DIVING HOLIDAYS IN EGYPT
The Nile, the temples, pyramids, the valley of the Kings and the Queens, these are the sites that truly put Egypt on the tourist map. Ancient Greeks, Christians, Romans, pharonic nations and Arab dynasties have all played their part in building Egypt’s impressive architectural and cultural heritage and Cairo’s medieval core. The Western desert extends infinitely into the Sahara, dotted with oases feeding quiet islands. South down the Nile are Luxor and Aswan with their Temples and ancient burial grounds.
Stretching from the dive sites of the Sinai Peninsula to the reefs of St Johns and the Sudan border, Egyptian waters enclose some of the Red Sea's finest diving. An extension of the Great Rift Valley the Egyptian Red Sea is famed for its mix of deep walls, gentle coral gardens and wreck graveyards.
Planet suggested tour itineraries
The Oberoi Zahra Luxury Nile Cruise
Luxor Land And Dive Tour
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DIVING EGYPT RED SEA
At the southern tip of Egypt’s Sinai Peninsula stark desert landscape contrasts beautifully with the crystal waters of the Red Sea. Dahab is still a sleepy little resort with some big name dive sites like the canyon and the Blue Hole. Set against a backdrop of rugged mountain peaks is the stylish resort of Sharm El Sheikh, with Na’ama Bay at its heart. Diving the South Sinai encompasses the dive sites of the straits of Tiran, Sharm’s ‘Local Dives’ and Ras Mohammed. Day boats can access some sites in the Straits of Gubal, including the Thistlegorm, but this area is largely the preserve of the Red Sea liveaboard.
Relatively undeveloped the Southern Egyptian coastline is gradually opening up to traveling divers. The Marine Park Islands’ diving can only be accessed by Red Sea liveaboard. The Marsa Alam Marina, Port Ghalib, and the new hotels between Marsa Alam and Hamata are opening up the south to Land based divers. From here you can access many of the other Southern Egyptian Red Sea sites, including Elphinstone and Fury Shoal.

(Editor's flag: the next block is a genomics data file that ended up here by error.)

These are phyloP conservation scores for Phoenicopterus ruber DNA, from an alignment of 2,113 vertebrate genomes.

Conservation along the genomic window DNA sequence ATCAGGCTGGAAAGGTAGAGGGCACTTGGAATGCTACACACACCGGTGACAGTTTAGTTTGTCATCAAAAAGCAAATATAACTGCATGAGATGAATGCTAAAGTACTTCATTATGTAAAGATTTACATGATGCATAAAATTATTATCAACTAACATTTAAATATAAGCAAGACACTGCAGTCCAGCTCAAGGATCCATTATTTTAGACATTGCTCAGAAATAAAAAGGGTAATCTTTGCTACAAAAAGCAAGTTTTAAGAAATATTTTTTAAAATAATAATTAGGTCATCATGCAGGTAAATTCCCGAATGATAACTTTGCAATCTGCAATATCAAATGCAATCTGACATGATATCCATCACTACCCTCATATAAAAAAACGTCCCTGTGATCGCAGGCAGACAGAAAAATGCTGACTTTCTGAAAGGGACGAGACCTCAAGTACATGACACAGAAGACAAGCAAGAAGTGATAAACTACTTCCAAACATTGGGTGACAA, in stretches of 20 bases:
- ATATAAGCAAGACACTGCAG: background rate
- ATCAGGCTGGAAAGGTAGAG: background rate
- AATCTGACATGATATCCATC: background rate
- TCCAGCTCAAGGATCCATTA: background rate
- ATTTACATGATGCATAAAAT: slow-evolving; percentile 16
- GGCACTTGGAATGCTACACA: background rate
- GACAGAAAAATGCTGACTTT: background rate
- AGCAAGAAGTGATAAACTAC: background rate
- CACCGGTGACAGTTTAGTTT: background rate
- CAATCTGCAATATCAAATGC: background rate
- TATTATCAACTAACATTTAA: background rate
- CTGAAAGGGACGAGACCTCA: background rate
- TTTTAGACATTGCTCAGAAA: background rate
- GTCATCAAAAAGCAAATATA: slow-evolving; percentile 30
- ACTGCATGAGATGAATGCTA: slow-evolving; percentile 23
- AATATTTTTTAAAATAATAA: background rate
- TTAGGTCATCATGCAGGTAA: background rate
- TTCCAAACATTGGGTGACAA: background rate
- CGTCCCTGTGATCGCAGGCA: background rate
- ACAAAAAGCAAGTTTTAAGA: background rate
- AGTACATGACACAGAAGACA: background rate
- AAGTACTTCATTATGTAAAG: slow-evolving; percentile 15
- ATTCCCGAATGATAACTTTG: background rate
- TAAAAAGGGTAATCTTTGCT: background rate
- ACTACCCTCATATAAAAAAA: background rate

DIVING SEASONS IN EGYPT
Egypt’s climate is easy to summarize: hot and dry, with the exception of the winter months of December, January and February, which can be quite cold in the north. The best time to visit Egypt depends on where you want to go. Generally speaking, winter (December to February) is the tourist high season and summer (June to August) is the low season in all parts of the country except on the coasts, and to a lesser degree in Cairo. Hotel prices reflect this.
Best Time to Visit: All Year Round
Average Temperature: 26°C to 32°C
Experience Level: Beginner to Advanced
Current Strength: Gentle to Strong
Average Visibility: 20m to >40m
Water Temperature: 22°C to 30°C
Number of Dive Sites: 200+
The Egyptian Red Sea is fantastic for diving expeditions all year round, with a warm tropical climate and a stunning range of dive sites that can be enjoyed at any time. The Northern Wrecks and Reefs make for spectacular viewing at any point in the year, as do the Southern Marine Parks and the Deep South; however, for those that enjoy the quieter seasons of the reef – it is advised to travel outside of the months April to October, as this peak time is considered the busiest and most active for The Deep South. There are many less southern Red Sea itineraries running in the winter months (November – January) because slightly rougher seas make the long journeys between dive sites a bit rockier, but they are still possible.
TRAVEL HEALTH FOR EGYPT
The World Health Organization (WHO) recommends that all travelers, regardless of the region they are traveling in, should be vaccinated against diphtheria, tetanus, measles, mumps, rubella and polio, as well as hepatitis B.
Advise changes from time to time however so we ask that you ask your travel health expert (e.g. GP, practice nurse or travel clinic) to provide you with the most up to date information and vaccines to ensure your travels are safe and enjoyable.
It is vital to ensure that all members of your party have adequate health and travel insurance cover, which includes cover for any ‘higher risk’ activities you are likely to take part in.
By international standards Egypt is still fairly cheap, though admission fees, guided tours and private transportation can really hike up the price. The official currency is the Egyptian pound (E£) – in Arabic, a guinay. One pound consists of 100 piastres (pt). It’s possible to travel in Egypt now relying solely on plastic as ATMs are becoming more and more widespread. Of the numerous types of ATM in Egypt, the vast majority are compatible with Visa, MasterCard and any Cirrus or Plus cards. Money can be officially changed at Amex and Thomas Cook offices, as well as commercial banks, foreign exchange (forex) bureaus and some hotels. Rates don’t tend to vary much, especially for the US dollar, but if you’re keen to squeeze out the last piastre, then the forex bureaus generally offer slightly better rates than the banks, and usually don’t charge commission. While there is no problem cashing well-known brands of travellers cheques at the major banks such as Banque Misr or the National Bank of Egypt, many forex bureaus don’t take them. Cheques issued on post office accounts (common in Europe) or cards linked to such accounts cannot be used in Egypt.